Upon the trial the defendants, over plaintiff's objection, introduced in evidence the record of the proceedings in the superior court in the administration proceedings, distributing the estate of Charles Lux, including the decree of final distribution thereof, entered on July 3, 1890. Neither the petition, nor the decree, mentioned or referred to the conveyance of any interest in the estate to Campbell, nor disclosed any claim by him thereto. He did not appear in the proceeding or in any way assert therein that he had or claimed any such interest. He was not cited or summoned to appear, and only the usual general notice by posting was given of the hearing. The decree purported to distribute to the German heirs by name, to each his respective share, the whole of the interest given to them by the will, entirely ignoring the claim or share transferred to Campbell.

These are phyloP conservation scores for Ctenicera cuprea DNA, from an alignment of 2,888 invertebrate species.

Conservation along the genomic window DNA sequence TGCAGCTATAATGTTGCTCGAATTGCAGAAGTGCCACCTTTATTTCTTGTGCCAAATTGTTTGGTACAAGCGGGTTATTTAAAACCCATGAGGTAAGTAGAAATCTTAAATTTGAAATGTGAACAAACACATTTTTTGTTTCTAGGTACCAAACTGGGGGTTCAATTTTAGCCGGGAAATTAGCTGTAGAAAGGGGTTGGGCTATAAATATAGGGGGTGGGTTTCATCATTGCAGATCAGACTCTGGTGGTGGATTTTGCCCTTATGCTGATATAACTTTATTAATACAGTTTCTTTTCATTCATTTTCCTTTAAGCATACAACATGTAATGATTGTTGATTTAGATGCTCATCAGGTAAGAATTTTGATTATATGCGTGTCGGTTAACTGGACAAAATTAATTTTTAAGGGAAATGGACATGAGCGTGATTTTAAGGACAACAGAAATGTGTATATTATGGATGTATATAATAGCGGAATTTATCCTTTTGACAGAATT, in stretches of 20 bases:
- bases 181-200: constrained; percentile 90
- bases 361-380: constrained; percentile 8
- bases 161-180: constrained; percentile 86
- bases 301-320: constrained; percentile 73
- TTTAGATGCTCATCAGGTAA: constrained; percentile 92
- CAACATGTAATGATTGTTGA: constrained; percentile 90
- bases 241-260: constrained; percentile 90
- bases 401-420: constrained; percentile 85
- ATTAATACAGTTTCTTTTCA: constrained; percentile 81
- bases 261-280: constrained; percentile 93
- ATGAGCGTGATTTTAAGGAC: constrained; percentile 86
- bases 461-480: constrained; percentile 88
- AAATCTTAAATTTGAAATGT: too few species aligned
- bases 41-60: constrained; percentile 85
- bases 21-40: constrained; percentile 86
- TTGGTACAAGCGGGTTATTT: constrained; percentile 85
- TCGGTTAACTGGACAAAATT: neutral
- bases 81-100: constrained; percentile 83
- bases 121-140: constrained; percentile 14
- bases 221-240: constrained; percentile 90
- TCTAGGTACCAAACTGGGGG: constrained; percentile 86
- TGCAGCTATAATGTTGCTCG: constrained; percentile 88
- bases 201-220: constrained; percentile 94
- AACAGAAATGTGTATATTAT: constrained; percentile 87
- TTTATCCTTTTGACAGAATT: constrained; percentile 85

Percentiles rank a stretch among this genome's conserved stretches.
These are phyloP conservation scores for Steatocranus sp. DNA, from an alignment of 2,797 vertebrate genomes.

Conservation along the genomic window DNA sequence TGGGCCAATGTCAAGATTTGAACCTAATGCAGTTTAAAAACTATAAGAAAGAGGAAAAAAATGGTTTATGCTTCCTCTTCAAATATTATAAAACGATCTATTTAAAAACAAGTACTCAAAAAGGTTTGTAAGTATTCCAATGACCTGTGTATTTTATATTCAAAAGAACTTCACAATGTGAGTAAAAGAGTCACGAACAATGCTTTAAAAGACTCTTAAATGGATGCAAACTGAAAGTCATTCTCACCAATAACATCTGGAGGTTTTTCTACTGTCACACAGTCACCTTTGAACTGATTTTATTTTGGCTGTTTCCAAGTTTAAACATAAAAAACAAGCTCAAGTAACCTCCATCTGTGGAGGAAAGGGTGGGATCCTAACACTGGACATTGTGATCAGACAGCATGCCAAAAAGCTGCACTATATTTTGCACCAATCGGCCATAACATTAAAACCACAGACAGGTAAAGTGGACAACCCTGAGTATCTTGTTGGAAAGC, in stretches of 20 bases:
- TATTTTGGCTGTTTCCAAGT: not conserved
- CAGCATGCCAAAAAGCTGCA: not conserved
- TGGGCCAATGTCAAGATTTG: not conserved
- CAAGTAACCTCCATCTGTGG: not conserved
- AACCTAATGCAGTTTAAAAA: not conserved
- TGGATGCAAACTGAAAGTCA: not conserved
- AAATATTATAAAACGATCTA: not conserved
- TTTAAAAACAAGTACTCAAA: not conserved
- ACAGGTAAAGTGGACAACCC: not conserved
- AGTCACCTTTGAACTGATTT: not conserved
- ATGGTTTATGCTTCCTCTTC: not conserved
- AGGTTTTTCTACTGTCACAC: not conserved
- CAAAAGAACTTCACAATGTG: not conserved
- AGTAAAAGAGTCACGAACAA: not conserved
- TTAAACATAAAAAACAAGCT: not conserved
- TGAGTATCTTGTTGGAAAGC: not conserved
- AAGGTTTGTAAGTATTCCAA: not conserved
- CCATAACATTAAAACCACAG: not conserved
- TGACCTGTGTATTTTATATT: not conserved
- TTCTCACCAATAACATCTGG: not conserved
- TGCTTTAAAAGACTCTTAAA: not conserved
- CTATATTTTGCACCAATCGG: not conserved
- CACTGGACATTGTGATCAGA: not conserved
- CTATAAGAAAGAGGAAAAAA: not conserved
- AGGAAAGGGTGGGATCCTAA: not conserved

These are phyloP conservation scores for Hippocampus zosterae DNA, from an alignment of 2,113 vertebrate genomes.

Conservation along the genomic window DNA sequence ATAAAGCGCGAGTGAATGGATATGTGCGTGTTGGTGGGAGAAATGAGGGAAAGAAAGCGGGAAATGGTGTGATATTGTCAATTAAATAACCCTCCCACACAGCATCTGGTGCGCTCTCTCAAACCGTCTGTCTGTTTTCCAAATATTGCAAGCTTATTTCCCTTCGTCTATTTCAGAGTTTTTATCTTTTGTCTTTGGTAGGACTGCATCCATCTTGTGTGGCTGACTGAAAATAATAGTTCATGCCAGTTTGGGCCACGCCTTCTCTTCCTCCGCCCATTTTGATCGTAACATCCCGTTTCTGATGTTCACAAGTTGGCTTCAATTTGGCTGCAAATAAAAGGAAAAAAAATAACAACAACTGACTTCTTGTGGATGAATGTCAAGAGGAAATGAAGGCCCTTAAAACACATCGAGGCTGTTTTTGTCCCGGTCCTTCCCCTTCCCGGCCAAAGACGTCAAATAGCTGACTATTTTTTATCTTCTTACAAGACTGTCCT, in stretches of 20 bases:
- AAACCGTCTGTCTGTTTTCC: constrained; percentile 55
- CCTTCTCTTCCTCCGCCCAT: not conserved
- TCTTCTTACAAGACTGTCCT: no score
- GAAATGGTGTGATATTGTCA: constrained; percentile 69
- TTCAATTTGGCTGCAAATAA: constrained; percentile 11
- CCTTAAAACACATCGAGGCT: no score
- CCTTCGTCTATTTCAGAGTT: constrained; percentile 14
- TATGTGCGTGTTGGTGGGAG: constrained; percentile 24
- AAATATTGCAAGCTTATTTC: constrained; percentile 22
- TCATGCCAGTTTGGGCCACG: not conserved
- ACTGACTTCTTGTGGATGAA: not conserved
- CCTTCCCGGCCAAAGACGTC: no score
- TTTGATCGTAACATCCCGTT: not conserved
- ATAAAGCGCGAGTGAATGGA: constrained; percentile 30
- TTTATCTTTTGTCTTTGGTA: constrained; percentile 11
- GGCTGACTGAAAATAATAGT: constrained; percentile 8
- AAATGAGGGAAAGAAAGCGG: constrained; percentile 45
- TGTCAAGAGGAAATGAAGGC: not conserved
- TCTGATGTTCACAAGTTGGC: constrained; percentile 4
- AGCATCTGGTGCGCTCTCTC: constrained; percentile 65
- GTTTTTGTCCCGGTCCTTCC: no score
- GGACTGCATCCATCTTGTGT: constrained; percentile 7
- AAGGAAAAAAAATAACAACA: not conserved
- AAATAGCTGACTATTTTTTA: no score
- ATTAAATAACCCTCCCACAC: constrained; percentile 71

1. It is claimed by the defendants that because the proceedings in distribution of the estate of Charles Lux were initiated after the execution of the alleged grant to Campbell, the decree constitutes a bar to his claim and operated to divest the plaintiff of any interest he may have had as grantee or successor of Campbell.
We think the decree of distribution had no such effect as the defendants claim. The decisions of this court on the question of the effect of a decree of distribution of the estate of a decedent upon transfers by heirs or devisees of their shares or interests in the estate, made by them after the death of the ancestor and prior to such distribution, have not been entirely consistent. It is claimed that there are cases which hold that a decree distributing the share to an heir or devisee bars a grantee of such heir or devisee, although there was no express issue or contest involving such transfer and the rights of grantee were never actually considered or passed on by the court. This the respondents assert to be the correct principle applicable to the present case.